The specialised Dance for Parkinson�s program, established in the US, runs locally every Friday at 11am until June 19.
Launched at the Maylands centre on Friday, the pilot program was designed to physically and mentally help people suffering from the progressive neurological condition.
Parkinson�s WA community liaison officer Randy Baker said the program integrated movement from contemporary, ballet, rap, folk and social dancing to engage participants� minds and bodies.
�It emphasises dancing for dancing�s sake while addressing Parkinson�s specific concerns such as balance, flexibility, co-ordination, gait, social isolation and depression,� she said.
�Participants are encouraged to approach movement like dancers rather than patients.
�Seated and standing moves are demonstrated and no previous knowledge or skills are assumed, yet even accomplished dancers can feel extended.�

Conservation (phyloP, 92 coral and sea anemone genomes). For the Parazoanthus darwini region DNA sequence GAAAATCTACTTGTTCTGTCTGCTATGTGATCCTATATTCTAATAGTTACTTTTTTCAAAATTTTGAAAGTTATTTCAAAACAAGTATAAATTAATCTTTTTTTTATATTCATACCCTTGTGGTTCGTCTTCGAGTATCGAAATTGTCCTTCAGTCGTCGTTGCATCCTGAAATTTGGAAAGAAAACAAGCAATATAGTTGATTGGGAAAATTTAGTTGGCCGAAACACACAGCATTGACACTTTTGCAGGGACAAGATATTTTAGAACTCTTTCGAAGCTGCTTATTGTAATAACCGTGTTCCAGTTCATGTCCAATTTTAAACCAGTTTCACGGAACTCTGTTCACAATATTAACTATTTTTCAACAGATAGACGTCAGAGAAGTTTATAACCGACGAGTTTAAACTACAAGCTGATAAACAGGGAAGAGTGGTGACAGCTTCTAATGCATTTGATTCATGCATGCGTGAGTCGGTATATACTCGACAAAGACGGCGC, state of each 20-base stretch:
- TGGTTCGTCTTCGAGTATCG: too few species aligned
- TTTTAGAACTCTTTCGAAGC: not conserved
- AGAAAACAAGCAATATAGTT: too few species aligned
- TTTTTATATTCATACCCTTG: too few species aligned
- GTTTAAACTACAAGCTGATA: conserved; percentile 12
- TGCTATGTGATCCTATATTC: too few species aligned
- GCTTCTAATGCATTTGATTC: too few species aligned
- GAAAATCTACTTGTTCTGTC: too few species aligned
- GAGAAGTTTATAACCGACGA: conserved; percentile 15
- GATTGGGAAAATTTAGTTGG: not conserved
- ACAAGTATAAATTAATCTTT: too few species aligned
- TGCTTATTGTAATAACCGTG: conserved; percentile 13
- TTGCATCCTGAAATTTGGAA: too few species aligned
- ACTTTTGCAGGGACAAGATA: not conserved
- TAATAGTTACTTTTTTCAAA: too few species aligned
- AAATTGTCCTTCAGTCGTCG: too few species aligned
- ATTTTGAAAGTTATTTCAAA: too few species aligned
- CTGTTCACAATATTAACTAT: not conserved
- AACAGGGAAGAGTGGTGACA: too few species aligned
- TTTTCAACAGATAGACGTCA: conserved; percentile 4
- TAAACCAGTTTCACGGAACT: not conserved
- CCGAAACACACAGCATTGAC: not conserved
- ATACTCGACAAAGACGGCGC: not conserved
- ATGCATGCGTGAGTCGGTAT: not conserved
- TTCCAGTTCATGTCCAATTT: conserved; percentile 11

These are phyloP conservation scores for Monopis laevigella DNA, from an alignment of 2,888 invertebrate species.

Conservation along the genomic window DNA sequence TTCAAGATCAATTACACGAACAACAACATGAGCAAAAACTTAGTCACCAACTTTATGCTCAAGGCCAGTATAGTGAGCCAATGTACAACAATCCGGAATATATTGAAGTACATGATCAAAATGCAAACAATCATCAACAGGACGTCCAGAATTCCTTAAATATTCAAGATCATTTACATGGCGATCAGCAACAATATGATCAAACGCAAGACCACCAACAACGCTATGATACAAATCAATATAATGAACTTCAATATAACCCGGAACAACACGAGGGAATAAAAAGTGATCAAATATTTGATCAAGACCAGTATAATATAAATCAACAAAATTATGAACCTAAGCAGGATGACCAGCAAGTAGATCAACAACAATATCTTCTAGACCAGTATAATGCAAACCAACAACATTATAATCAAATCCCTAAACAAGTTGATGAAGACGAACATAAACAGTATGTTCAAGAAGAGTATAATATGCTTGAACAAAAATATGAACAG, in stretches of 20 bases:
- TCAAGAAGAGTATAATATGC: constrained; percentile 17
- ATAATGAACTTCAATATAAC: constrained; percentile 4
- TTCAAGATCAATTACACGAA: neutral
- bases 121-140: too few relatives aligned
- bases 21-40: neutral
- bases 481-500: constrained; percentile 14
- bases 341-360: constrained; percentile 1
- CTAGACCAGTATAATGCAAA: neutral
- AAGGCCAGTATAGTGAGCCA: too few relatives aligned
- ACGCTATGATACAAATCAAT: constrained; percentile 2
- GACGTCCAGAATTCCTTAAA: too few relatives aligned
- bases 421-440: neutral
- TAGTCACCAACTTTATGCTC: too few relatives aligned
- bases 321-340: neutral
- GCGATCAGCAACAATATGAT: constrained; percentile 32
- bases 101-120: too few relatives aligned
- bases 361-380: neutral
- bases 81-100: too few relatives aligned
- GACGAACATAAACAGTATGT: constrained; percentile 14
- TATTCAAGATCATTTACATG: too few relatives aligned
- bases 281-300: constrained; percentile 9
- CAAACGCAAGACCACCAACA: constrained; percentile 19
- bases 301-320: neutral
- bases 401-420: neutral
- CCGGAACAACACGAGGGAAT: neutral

Ms Baker said low-resistance movement was highly beneficial to people with Parkinson�s, improving their strength, co-ordination and general health.
�Subscribing to the �move it or lose it� ethos, Parkinson�s WA�s nurse specialists encourage exercise such as dancing as a way to maintain health and reduce the symptoms of Parkinson�s,� she said.
Once the pilot program has finished in June, the weekly dance classes are expected to continue with a National Disability Services Community Living and Participation Grant within the metropolitan area at a location yet to be announced.
Curtin University final year students from the School of Psychology and Speech Pathology will conduct a Dance for Parkinson’s WA project evaluation mid-way through the initial year of the program.
The DPWA evaluation will be considered in the development of additional classes in WA.